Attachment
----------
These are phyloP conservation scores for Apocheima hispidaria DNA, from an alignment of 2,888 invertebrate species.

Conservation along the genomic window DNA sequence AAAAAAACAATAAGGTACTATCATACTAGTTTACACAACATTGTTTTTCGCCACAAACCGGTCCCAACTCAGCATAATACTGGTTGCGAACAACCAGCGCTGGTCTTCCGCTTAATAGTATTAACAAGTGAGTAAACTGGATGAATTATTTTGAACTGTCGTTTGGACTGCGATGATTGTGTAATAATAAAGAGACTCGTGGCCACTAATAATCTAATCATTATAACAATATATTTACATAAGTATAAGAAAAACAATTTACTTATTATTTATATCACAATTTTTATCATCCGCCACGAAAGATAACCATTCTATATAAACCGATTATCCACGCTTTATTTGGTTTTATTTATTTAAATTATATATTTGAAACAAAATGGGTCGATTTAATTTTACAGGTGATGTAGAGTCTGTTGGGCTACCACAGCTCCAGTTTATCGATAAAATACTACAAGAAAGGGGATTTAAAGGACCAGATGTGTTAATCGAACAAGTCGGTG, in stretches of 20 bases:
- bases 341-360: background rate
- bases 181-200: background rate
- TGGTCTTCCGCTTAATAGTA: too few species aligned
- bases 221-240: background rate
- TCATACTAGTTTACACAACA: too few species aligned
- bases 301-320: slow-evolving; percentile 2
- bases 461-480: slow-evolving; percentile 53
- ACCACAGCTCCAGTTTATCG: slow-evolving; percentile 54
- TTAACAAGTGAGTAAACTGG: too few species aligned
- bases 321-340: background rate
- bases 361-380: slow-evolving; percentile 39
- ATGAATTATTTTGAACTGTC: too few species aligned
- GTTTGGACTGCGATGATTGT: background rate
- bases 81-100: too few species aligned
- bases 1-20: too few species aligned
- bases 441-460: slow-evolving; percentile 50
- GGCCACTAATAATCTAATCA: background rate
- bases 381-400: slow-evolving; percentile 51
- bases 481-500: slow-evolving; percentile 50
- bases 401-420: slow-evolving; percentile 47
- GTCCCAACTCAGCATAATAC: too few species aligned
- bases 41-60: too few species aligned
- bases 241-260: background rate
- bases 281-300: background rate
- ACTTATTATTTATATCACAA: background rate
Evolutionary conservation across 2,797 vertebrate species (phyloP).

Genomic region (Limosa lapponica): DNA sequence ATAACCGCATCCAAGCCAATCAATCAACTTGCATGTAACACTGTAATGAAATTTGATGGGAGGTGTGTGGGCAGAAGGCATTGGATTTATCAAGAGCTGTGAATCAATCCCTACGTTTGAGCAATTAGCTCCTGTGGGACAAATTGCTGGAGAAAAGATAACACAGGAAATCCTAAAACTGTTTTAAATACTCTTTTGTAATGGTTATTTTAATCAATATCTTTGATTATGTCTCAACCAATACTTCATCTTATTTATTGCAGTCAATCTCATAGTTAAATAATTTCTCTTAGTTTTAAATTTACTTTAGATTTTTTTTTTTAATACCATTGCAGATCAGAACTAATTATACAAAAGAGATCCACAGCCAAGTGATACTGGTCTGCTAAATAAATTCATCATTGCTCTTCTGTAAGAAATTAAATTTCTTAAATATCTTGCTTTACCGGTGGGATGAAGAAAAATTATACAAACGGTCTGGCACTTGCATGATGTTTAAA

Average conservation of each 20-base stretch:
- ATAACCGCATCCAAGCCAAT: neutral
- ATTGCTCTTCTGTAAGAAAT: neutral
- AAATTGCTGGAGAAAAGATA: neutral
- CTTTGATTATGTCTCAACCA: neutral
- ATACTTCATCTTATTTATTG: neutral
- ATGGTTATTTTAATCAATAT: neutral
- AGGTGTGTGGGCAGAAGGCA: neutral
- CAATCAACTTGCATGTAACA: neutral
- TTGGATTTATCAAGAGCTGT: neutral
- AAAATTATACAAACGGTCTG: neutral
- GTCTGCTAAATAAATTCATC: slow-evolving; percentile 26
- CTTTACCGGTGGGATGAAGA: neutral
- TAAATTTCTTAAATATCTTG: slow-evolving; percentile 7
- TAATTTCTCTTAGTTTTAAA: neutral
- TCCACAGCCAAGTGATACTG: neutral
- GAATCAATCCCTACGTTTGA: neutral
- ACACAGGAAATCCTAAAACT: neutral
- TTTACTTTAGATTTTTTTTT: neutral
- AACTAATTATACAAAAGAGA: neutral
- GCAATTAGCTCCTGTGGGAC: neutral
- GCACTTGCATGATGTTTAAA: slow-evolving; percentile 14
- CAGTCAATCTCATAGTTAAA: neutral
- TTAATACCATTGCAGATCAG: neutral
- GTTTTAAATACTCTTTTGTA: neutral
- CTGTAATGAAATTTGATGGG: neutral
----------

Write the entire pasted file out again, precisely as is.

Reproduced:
These are phyloP conservation scores for Apocheima hispidaria DNA, from an alignment of 2,888 invertebrate species.

Conservation along the genomic window DNA sequence AAAAAAACAATAAGGTACTATCATACTAGTTTACACAACATTGTTTTTCGCCACAAACCGGTCCCAACTCAGCATAATACTGGTTGCGAACAACCAGCGCTGGTCTTCCGCTTAATAGTATTAACAAGTGAGTAAACTGGATGAATTATTTTGAACTGTCGTTTGGACTGCGATGATTGTGTAATAATAAAGAGACTCGTGGCCACTAATAATCTAATCATTATAACAATATATTTACATAAGTATAAGAAAAACAATTTACTTATTATTTATATCACAATTTTTATCATCCGCCACGAAAGATAACCATTCTATATAAACCGATTATCCACGCTTTATTTGGTTTTATTTATTTAAATTATATATTTGAAACAAAATGGGTCGATTTAATTTTACAGGTGATGTAGAGTCTGTTGGGCTACCACAGCTCCAGTTTATCGATAAAATACTACAAGAAAGGGGATTTAAAGGACCAGATGTGTTAATCGAACAAGTCGGTG, in stretches of 20 bases:
- bases 341-360: background rate
- bases 181-200: background rate
- TGGTCTTCCGCTTAATAGTA: too few species aligned
- bases 221-240: background rate
- TCATACTAGTTTACACAACA: too few species aligned
- bases 301-320: slow-evolving; percentile 2
- bases 461-480: slow-evolving; percentile 53
- ACCACAGCTCCAGTTTATCG: slow-evolving; percentile 54
- TTAACAAGTGAGTAAACTGG: too few species aligned
- bases 321-340: background rate
- bases 361-380: slow-evolving; percentile 39
- ATGAATTATTTTGAACTGTC: too few species aligned
- GTTTGGACTGCGATGATTGT: background rate
- bases 81-100: too few species aligned
- bases 1-20: too few species aligned
- bases 441-460: slow-evolving; percentile 50
- GGCCACTAATAATCTAATCA: background rate
- bases 381-400: slow-evolving; percentile 51
- bases 481-500: slow-evolving; percentile 50
- bases 401-420: slow-evolving; percentile 47
- GTCCCAACTCAGCATAATAC: too few species aligned
- bases 41-60: too few species aligned
- bases 241-260: background rate
- bases 281-300: background rate
- ACTTATTATTTATATCACAA: background rate
Evolutionary conservation across 2,797 vertebrate species (phyloP).

Genomic region (Limosa lapponica): DNA sequence ATAACCGCATCCAAGCCAATCAATCAACTTGCATGTAACACTGTAATGAAATTTGATGGGAGGTGTGTGGGCAGAAGGCATTGGATTTATCAAGAGCTGTGAATCAATCCCTACGTTTGAGCAATTAGCTCCTGTGGGACAAATTGCTGGAGAAAAGATAACACAGGAAATCCTAAAACTGTTTTAAATACTCTTTTGTAATGGTTATTTTAATCAATATCTTTGATTATGTCTCAACCAATACTTCATCTTATTTATTGCAGTCAATCTCATAGTTAAATAATTTCTCTTAGTTTTAAATTTACTTTAGATTTTTTTTTTTAATACCATTGCAGATCAGAACTAATTATACAAAAGAGATCCACAGCCAAGTGATACTGGTCTGCTAAATAAATTCATCATTGCTCTTCTGTAAGAAATTAAATTTCTTAAATATCTTGCTTTACCGGTGGGATGAAGAAAAATTATACAAACGGTCTGGCACTTGCATGATGTTTAAA

Average conservation of each 20-base stretch:
- ATAACCGCATCCAAGCCAAT: neutral
- ATTGCTCTTCTGTAAGAAAT: neutral
- AAATTGCTGGAGAAAAGATA: neutral
- CTTTGATTATGTCTCAACCA: neutral
- ATACTTCATCTTATTTATTG: neutral
- ATGGTTATTTTAATCAATAT: neutral
- AGGTGTGTGGGCAGAAGGCA: neutral
- CAATCAACTTGCATGTAACA: neutral
- TTGGATTTATCAAGAGCTGT: neutral
- AAAATTATACAAACGGTCTG: neutral
- GTCTGCTAAATAAATTCATC: slow-evolving; percentile 26
- CTTTACCGGTGGGATGAAGA: neutral
- TAAATTTCTTAAATATCTTG: slow-evolving; percentile 7
- TAATTTCTCTTAGTTTTAAA: neutral
- TCCACAGCCAAGTGATACTG: neutral
- GAATCAATCCCTACGTTTGA: neutral
- ACACAGGAAATCCTAAAACT: neutral
- TTTACTTTAGATTTTTTTTT: neutral
- AACTAATTATACAAAAGAGA: neutral
- GCAATTAGCTCCTGTGGGAC: neutral
- GCACTTGCATGATGTTTAAA: slow-evolving; percentile 14
- CAGTCAATCTCATAGTTAAA: neutral
- TTAATACCATTGCAGATCAG: neutral
- GTTTTAAATACTCTTTTGTA: neutral
- CTGTAATGAAATTTGATGGG: neutral